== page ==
Increasing media self-censorship poses a serious threat to free expression in this Chinese Special Administrative Region. In recent years, Beijing's influence over the news, publishing, and film industries has increased, prompting greater restraint on issues deemed sensitive by the Chinese central government. Such self-censorship stems in part from the close relationship between media owners and the central government. Several owners sit on the Chinese People's Political Consultative Conference (CPPCC), a political advisory body that has little real influence over government policy but is used by the ruling Communist Party to co-opt powerful members of society. Several media owners are also current or former members of the National People's Congress, China's rubber-stamp parliament, and many have significant business interests in mainland China.
Hong Kong journalists face restrictions and intimidation when covering events on the mainland, limiting their ability to provide national news to the local population. Mainland authorities require journalists to obtain temporary press cards from Beijing's liaison office in Hong Kong prior to each reporting visit to the mainland, and to obtain the prior consent of interviewees. Even with the accreditation, journalists from the territory have repeatedly been subject to surveillance, threats, beatings, and occasional jailing when reporting on the mainland. In February 2010, Sichuan police detained and manhandled nearly a dozen Hong Kong reporters, preventing them from attending the sentencing of activist Tan Zuoren. In December, seven Hong Kong journalists were hit, kicked, and slapped by neighbors of another activist, Zhao Lianhai, outside his home in Beijing. The HKJA has repeatedly urged local authorities to do more to protect the rights and safety of Hong Kong reporters in mainland China.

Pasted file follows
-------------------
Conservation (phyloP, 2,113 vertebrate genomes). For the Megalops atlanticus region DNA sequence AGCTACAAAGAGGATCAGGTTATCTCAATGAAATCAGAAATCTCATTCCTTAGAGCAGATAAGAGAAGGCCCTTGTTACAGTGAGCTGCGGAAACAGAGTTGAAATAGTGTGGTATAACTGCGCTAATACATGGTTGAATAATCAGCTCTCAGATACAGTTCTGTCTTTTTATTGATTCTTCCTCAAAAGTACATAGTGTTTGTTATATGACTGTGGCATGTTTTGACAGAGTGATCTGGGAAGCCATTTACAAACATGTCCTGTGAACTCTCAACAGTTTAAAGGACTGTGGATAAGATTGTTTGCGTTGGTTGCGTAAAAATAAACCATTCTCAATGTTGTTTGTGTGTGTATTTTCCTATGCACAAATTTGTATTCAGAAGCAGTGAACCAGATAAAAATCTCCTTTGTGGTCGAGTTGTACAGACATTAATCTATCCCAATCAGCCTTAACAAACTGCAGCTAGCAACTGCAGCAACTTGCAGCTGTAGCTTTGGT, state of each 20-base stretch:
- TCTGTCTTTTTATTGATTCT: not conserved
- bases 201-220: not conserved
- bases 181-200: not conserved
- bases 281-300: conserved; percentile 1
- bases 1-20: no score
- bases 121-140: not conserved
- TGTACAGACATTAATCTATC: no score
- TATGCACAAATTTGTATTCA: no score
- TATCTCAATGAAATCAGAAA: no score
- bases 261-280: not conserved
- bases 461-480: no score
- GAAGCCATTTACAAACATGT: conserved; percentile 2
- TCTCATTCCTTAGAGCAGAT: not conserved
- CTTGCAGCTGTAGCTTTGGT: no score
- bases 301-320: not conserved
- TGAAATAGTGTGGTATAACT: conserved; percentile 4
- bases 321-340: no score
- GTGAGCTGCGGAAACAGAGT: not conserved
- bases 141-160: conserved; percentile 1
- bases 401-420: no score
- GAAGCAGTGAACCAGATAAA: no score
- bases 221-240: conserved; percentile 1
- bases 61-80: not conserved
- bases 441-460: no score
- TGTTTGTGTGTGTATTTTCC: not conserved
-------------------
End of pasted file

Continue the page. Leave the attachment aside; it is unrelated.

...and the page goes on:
Hong Kong's media are outspoken. There is a high degree of professionalism, and political debate is vigorous. Hong Kong has dozens of daily newspapers in both Chinese and English, and residents have access to satellite television and international radio broadcasts from services like the British Broadcasting Corporation. Controversy continued in 2010 over the future of government-owned Radio Television Hong Kong (RTHK), which has earned high public approval ratings for its critical coverage of the government. After rejecting proposals to turn RTHK into an independent public broadcaster in 2009, the government issued a new charter redefining its roles, and Chief Executive Donald Tsang Yam-kuen appointed an advisory board. Critics said that the government-appointed board, and the charter's new articulation of the broadcaster's roles, including promoting "one country two systems," threatened the station's editorial independence. In recent years, publications known for their criticism of the central government, such as the Apple Daily and the Epoch Times, have reported difficulties in attracting advertisers because of fears among private business owners that supporting these publications would damage their economic interests on the mainland. There are no restrictions on internet access in Hong Kong. The region has one of the highest internet usage rates in Asia with 69.4 percent of the population accessing the internet during the year.